On the Day you Start School

Dear Thomas,

The time is here, kiddo. Tomorrow is the day that you start big school.

It’s a huge milestone. And a huge one for Mummy too. I stood hanging out your clothes to dry this weekend and I suddenly remembered doing exactly the same thing the weekend before you were born. I was so aware, then, that life was about to change in ways I couldn’t quite truly imagine. This might not be quite such a massive shift, but it’s a significant change nonetheless. No longer a baby, a toddler or even a preschooler. You’ll be a real-deal school boy.

I look at you, in your uniform and you at once look both so tiny – hands disappearing inside a blazer that slightly swamps you – but also so grown up. And I can’t help but wonder how exactly we got here. In some ways that weekend of hanging out tiny baby clothes feels like yesterday, but simultaneously the time that you were not in our lives feels a whole lifetime ago. Perhaps I feel that more acutely because this month marks four years of trying to give you a sibling. And those four years have been interminably long. (I’m sorry we haven’t succeeded on that one, but I know that you are going to be part of such a warm, friendly school and hopefully your friends will continue to be your surrogate siblings.)

I look back, too, at just how much you’ve learned in the last five years. From the scrunched up little boy with a mop of dark hair who knew only how to suck and to scream (oh, how you could scream) you’re now a little boy full of knowledge. And not just facts but ideas, imagination, opinions. Yes, plenty of those and you’re not afraid to share them. You’re a character with a personality to rival the size of your newborn screams.

It’s true that children are like sponges. You’ve proven that. You’ve learned to crawl, to walk and then to talk. You’ve learned shapes, colours and numbers. You’ve learned to read. The list goes on. And now you constantly surprise me by just how much you know about so many different subjects. Trains are still your top obsession, but space – the sun, the planets, asteroids and comets – comes a close second. One of you favourite games this summer has been “Give me a fact about…” where we have to ask you for a fact about a variety of given subjects. And the stuff you come out with when we ask for a fact about the sun, or trees, or insects, so often amazes me, if not for the fact itself, but where you get this stuff from. You just soak up information and bring it out again at will.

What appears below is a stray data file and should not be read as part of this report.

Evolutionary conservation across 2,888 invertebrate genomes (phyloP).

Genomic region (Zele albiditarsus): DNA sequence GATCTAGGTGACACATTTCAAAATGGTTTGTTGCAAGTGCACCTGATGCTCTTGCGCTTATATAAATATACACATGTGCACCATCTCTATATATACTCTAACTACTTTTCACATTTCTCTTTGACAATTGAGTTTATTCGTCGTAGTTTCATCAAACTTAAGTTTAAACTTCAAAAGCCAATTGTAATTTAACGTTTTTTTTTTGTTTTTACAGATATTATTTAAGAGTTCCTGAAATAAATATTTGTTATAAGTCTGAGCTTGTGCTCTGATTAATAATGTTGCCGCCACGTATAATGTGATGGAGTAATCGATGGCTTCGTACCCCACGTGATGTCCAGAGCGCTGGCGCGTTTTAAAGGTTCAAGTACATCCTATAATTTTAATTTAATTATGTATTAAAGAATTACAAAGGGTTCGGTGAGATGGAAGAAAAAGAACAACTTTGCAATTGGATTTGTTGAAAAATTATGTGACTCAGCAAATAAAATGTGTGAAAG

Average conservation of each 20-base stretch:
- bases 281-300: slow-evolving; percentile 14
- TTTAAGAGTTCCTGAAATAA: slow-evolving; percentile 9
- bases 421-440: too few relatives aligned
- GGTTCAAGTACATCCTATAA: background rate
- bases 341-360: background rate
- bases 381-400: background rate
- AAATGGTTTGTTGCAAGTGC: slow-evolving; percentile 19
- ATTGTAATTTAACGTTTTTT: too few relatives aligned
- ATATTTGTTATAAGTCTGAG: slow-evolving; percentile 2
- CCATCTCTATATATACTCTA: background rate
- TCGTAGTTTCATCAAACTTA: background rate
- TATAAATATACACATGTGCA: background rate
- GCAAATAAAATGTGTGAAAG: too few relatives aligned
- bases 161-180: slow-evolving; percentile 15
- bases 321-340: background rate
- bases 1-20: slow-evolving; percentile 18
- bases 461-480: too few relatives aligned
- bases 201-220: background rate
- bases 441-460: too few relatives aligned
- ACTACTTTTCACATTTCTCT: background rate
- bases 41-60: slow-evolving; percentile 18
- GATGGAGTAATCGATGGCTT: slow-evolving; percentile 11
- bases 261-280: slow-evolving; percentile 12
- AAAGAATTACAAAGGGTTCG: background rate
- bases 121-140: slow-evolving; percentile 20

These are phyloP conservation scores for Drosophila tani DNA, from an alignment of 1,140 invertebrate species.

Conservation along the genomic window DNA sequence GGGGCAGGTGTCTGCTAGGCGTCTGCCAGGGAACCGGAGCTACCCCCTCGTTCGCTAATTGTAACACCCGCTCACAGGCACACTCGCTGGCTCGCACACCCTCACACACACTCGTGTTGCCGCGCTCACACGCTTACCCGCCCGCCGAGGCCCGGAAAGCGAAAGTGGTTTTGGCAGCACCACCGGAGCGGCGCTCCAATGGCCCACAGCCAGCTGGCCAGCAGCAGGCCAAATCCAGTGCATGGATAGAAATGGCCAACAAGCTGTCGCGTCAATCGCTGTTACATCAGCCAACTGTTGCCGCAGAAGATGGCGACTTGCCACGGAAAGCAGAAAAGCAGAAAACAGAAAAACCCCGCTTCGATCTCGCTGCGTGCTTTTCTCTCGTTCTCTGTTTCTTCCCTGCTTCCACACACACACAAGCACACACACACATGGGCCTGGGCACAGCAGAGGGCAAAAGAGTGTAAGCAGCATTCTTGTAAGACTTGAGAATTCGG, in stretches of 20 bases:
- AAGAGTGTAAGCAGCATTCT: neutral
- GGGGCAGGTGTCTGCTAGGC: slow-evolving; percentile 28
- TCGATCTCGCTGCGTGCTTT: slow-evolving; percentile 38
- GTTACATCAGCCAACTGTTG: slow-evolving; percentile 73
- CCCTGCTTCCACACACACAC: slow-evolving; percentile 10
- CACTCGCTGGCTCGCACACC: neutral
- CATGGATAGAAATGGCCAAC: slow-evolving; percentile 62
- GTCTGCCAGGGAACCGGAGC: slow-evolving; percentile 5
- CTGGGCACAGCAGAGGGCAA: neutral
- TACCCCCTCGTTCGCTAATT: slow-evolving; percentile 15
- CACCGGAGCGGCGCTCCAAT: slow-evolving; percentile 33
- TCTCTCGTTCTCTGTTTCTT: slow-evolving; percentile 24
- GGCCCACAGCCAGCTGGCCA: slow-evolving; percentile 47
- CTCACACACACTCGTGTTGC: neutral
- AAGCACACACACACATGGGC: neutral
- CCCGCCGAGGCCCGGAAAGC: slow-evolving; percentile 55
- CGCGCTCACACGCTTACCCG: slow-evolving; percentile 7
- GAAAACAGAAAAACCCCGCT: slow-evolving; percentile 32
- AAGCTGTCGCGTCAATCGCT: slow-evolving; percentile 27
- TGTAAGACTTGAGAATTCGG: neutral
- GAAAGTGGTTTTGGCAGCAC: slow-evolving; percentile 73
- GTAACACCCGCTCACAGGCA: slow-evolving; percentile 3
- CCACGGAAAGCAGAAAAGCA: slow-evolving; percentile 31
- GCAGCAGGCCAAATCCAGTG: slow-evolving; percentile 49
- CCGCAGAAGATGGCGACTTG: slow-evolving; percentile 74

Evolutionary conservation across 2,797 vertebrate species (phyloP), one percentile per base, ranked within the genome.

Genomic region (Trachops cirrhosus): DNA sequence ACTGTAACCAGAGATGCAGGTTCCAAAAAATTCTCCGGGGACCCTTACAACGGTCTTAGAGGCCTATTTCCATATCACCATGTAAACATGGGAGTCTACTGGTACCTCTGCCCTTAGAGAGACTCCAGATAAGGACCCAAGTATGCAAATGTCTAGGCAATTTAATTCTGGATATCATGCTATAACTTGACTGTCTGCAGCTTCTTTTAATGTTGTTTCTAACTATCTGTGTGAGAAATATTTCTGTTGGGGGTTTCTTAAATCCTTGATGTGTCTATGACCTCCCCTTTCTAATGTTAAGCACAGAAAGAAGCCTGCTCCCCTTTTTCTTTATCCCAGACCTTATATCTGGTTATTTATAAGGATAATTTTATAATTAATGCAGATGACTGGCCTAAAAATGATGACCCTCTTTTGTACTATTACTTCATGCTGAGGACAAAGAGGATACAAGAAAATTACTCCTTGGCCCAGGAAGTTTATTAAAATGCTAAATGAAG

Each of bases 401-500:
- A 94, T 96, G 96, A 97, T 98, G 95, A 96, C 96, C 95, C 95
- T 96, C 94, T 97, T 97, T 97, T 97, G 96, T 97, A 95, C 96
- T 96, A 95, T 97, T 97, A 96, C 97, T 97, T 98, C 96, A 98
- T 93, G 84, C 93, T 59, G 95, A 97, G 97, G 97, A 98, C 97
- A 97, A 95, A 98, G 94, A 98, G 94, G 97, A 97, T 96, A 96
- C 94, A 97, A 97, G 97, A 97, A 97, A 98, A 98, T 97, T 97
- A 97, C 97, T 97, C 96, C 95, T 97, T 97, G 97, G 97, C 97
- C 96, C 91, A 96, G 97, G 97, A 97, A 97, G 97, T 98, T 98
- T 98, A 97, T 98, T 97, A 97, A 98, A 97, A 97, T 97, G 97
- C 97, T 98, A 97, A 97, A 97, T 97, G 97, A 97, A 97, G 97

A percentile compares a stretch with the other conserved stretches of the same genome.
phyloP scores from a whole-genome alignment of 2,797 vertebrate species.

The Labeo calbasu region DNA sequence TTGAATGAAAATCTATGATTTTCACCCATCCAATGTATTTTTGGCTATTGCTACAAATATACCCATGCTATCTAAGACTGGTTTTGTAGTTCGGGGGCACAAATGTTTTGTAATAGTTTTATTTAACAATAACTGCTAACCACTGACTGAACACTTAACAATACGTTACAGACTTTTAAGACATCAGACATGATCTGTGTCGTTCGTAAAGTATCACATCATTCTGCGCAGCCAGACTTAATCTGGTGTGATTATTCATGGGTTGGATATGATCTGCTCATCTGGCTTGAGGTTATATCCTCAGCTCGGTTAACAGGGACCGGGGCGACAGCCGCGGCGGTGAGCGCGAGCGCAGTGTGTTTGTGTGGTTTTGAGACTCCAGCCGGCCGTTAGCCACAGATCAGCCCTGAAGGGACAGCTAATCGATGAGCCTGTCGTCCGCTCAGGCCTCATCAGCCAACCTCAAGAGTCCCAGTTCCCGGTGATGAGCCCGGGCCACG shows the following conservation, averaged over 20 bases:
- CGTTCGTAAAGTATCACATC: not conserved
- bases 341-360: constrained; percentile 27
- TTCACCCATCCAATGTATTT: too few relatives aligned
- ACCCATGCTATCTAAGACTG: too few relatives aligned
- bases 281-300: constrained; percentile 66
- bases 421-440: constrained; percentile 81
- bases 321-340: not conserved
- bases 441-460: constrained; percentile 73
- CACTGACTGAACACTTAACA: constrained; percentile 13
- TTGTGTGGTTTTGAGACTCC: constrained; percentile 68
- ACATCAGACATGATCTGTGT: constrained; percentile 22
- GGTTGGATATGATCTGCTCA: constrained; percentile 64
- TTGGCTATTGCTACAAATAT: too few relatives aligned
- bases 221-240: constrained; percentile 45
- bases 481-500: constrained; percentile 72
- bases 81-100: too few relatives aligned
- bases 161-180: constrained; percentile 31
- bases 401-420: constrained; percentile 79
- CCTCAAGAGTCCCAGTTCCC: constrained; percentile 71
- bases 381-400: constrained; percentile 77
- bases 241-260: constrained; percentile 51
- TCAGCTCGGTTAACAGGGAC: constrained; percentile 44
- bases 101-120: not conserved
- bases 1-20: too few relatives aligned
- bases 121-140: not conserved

And that is why, my most favourite little boy, you are so, so ready for this next step. Life with you is filled with a never ending barrage of questions about what, when, why, how. You’re ready to learn more. And I know you will. Not just more facts and information, but skills too. (And some of those will be more challenging for you that the basics of letters and numbers. Learning to lose gracefully for starters!)

Of course I have my worries about you. It’s true that we send children to school here in the UK when you are all still so tiny and sometimes your anxieties and your behaviour give us a glimpse of the baby boy still inside.

But I have to let you go. It’s time.

You’re excited.

And I’m excited too. To watch you take this next step. I’m ready for there to be someone else to respond to all your many, many questions and to start to teach you the things I have no idea how to teach. I’ll miss you. Of course I will. Those two days a week that I don’t work have always been “Mummy and Thomas time”. And no matter how nice it might be to have a quiet cup of tea or do the shopping in peace, I’m going to really miss your company. The funny things you say and the adventures we have. I’m so glad that schools have holidays and that I get you back.

You know, it’s a real privilege to be your mum.

And that is why, amongst all the things that you learn at big school, I hope that you don’t unlearn the skill you’ve perfected of being the indescribable you.

I love you, always and unconditionally. But I hope you already know that.

Mummy xxx

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Just Like…. Riding a Bike!

Thomas has always loved bikes. Toddling around the local playground when he could only just walk it was always older children’s bikes that he was interested in. And sure enough, the scooter he was given was rejected pretty much as soon as he was too big to ride on the attached seat, because it no longer resembled a bike.